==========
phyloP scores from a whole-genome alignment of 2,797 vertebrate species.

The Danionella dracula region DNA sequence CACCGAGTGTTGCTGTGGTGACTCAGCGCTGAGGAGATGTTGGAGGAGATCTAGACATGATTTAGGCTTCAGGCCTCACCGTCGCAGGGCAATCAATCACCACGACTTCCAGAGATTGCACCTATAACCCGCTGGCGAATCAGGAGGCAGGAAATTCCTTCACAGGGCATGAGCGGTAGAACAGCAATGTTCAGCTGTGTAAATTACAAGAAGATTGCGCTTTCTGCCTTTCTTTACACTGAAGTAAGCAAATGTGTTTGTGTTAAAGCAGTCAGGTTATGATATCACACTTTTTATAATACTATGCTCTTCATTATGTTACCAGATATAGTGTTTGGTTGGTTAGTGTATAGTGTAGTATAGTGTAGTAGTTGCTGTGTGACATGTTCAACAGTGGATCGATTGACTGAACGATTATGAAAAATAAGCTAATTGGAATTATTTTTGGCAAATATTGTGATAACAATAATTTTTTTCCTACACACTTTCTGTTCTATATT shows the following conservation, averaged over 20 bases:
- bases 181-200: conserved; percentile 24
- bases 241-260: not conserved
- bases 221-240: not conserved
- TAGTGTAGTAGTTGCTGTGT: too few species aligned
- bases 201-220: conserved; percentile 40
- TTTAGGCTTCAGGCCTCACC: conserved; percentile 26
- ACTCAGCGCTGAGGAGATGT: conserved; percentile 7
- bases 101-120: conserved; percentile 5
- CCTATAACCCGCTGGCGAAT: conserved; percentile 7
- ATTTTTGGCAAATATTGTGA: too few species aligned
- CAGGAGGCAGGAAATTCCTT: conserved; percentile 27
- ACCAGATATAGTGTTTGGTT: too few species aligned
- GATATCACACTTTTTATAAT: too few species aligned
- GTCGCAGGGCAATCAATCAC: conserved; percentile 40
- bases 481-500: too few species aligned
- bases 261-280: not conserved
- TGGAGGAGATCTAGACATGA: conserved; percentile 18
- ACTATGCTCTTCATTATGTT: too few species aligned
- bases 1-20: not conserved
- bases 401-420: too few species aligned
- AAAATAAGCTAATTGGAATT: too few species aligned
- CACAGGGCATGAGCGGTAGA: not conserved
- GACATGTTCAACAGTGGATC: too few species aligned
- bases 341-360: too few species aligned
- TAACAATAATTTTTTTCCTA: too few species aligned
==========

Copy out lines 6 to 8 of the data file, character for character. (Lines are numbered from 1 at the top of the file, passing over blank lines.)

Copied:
- TAGTGTAGTAGTTGCTGTGT: too few species aligned
- bases 201-220: conserved; percentile 40
- TTTAGGCTTCAGGCCTCACC: conserved; percentile 26